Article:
Guests with special dietary needs may bring food into any of the Orlando theme parks and Busch Gardens. Simply inform the security guard of the reason on your way in.

Hard coolers, large soft coolers and glass containers are not allowed, nor is food that requires refrigeration or heating. Employees are prohibited from storing, preparing, or otherwise handling food and drinks brought by guests. Rules change, so check your destination’s website before departure.

Tips for Enjoying Orlando’s Theme Parks with Food Allergies

To help make your trip as safe and simple as possible:

  • Bring phone numbers for your doctor or pediatrician and allergist.
  • Carry EpiPens, Auvi-Q or other epinephrine injectors in a compartment with an ice pack wrapped in cloth to keep them cool in the Florida heat.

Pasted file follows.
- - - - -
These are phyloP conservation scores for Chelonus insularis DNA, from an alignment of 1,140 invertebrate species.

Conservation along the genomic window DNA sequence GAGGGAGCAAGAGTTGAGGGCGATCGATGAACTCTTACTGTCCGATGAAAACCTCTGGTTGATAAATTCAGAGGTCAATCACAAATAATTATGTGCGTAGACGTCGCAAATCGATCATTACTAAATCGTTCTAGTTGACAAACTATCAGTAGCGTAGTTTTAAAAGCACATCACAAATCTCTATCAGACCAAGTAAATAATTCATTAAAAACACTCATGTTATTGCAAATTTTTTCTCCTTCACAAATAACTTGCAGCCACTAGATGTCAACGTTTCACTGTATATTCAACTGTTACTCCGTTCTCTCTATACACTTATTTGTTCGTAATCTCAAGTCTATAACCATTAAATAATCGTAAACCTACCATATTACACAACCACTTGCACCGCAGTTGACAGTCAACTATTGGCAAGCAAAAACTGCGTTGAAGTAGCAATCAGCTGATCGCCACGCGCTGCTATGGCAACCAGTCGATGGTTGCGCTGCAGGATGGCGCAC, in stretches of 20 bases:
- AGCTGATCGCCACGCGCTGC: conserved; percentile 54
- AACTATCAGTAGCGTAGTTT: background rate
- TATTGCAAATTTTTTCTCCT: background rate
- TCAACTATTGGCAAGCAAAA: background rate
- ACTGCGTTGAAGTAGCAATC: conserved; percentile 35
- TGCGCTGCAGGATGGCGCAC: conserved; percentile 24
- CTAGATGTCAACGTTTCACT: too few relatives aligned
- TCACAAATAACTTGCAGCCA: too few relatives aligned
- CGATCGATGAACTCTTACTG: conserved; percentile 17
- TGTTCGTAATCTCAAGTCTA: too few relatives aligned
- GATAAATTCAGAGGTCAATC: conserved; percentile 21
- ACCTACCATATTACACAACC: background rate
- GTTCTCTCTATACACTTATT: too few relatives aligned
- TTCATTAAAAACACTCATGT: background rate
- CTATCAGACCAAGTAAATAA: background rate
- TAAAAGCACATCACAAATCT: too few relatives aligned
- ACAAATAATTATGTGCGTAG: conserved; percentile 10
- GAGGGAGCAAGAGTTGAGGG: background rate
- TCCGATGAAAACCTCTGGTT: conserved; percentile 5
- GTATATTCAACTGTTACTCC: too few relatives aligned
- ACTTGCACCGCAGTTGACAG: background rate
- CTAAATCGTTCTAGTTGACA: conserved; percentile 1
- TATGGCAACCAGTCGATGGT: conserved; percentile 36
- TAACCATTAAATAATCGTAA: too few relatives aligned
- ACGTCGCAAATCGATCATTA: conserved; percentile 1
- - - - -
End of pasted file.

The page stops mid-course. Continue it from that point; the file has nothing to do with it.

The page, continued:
• Carry injectors in a fanny pack, strap-on pouch or sealable pocket to avoid being separated from them on rides that require riders to leave loose items and bags in a locker.
  • Disney stocks EpiPens and EpiPen Jrs. at all first aid stations (but it’s not a substitute for carrying your own, as you may not be close in an emergency).
  • Bring wipes to clean off tables, chairs, handlebars and other surfaces; consider disposable placemats if they make you more comfortable.
  • Wear athletic gloves when concerned about hand contact with allergens.
  • Dine at off times; servers and chefs can be more careful and attentive when less busy.